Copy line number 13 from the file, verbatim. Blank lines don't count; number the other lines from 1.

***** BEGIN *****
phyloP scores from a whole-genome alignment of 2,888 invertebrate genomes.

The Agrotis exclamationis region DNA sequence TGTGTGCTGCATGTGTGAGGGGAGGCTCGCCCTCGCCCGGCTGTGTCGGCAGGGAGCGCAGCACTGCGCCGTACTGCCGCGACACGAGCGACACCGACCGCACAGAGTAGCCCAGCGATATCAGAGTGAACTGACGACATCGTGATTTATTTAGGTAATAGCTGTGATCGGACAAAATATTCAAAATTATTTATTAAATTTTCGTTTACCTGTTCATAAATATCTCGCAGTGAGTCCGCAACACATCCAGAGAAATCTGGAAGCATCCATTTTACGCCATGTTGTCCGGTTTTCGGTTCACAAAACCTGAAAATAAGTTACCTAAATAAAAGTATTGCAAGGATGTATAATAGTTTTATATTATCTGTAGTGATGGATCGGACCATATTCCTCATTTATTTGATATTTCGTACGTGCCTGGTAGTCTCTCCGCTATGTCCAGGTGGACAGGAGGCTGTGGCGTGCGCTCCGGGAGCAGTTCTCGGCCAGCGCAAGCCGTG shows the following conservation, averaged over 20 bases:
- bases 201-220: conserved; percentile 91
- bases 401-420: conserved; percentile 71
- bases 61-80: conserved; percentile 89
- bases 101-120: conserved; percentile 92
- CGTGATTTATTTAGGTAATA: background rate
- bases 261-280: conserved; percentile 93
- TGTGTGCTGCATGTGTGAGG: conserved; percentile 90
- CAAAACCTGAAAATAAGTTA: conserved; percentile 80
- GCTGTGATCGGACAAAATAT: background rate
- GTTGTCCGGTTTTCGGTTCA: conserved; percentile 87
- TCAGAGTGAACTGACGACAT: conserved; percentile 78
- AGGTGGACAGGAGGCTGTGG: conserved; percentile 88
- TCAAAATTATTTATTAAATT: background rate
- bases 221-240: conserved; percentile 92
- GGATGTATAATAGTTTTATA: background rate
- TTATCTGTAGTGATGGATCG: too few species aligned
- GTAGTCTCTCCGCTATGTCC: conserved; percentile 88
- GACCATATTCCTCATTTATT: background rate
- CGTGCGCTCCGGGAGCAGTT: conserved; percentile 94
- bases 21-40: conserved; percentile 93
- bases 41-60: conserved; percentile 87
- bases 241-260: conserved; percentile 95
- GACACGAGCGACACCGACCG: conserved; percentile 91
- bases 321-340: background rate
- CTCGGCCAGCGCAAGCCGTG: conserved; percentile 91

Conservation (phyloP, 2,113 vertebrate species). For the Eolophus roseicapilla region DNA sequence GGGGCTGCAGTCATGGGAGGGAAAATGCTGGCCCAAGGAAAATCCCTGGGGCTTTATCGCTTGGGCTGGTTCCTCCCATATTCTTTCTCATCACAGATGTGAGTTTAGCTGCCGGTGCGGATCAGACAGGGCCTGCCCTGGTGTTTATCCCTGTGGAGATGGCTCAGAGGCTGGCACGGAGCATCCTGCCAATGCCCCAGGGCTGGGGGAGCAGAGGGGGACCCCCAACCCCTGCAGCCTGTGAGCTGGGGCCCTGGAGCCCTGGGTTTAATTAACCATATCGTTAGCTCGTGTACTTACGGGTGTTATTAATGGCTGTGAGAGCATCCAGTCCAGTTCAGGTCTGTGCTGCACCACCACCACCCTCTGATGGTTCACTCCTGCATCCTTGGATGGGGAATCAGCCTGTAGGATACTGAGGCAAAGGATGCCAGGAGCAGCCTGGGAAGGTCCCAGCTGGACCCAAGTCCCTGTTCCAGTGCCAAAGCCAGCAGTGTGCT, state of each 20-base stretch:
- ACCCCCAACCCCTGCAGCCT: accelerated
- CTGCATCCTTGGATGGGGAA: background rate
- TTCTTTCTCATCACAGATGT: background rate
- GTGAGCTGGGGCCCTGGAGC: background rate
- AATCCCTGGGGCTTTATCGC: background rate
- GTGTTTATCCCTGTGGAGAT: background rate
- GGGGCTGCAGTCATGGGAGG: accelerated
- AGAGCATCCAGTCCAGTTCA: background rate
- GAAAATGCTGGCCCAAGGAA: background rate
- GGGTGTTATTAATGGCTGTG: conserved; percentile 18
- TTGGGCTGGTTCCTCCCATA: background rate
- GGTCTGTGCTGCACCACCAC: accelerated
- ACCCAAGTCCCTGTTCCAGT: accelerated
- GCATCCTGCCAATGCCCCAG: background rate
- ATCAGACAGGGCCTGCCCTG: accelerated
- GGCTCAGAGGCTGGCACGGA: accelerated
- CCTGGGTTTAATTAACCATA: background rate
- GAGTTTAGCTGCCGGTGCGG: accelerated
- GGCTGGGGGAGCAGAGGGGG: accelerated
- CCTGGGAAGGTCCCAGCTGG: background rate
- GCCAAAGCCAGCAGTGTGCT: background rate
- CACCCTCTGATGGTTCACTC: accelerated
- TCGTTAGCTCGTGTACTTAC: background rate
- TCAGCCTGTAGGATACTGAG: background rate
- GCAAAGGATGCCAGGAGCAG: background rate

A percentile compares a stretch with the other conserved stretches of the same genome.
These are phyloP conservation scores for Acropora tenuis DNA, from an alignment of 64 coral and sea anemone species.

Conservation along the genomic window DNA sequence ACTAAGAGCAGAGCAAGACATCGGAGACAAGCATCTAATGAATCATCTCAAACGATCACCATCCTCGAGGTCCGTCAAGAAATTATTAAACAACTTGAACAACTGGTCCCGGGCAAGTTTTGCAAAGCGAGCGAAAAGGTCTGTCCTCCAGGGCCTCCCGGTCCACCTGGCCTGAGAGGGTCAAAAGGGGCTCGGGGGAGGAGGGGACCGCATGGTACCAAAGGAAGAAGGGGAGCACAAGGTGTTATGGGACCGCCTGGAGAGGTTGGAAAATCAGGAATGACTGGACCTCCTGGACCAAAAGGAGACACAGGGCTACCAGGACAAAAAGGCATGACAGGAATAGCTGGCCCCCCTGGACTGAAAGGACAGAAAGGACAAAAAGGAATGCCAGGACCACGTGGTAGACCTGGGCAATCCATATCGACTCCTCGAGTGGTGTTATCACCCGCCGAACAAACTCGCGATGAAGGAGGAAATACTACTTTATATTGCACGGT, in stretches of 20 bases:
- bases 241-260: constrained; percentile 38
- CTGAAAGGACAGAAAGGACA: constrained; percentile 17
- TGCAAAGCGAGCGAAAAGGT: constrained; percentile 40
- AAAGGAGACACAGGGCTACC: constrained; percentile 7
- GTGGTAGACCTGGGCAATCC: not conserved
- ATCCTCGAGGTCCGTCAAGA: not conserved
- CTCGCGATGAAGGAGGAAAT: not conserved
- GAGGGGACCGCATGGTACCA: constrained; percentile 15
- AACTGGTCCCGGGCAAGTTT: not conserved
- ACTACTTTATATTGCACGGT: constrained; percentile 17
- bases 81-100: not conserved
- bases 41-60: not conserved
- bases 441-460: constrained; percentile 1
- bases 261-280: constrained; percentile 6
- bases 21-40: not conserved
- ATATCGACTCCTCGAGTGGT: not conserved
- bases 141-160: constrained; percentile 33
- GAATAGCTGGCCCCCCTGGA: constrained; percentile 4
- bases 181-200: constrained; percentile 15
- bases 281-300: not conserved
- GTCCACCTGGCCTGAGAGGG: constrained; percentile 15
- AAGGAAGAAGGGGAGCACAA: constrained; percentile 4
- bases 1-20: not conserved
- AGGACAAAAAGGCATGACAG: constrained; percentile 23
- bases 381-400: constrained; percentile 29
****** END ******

- TCAGAGTGAACTGACGACAT: conserved; percentile 78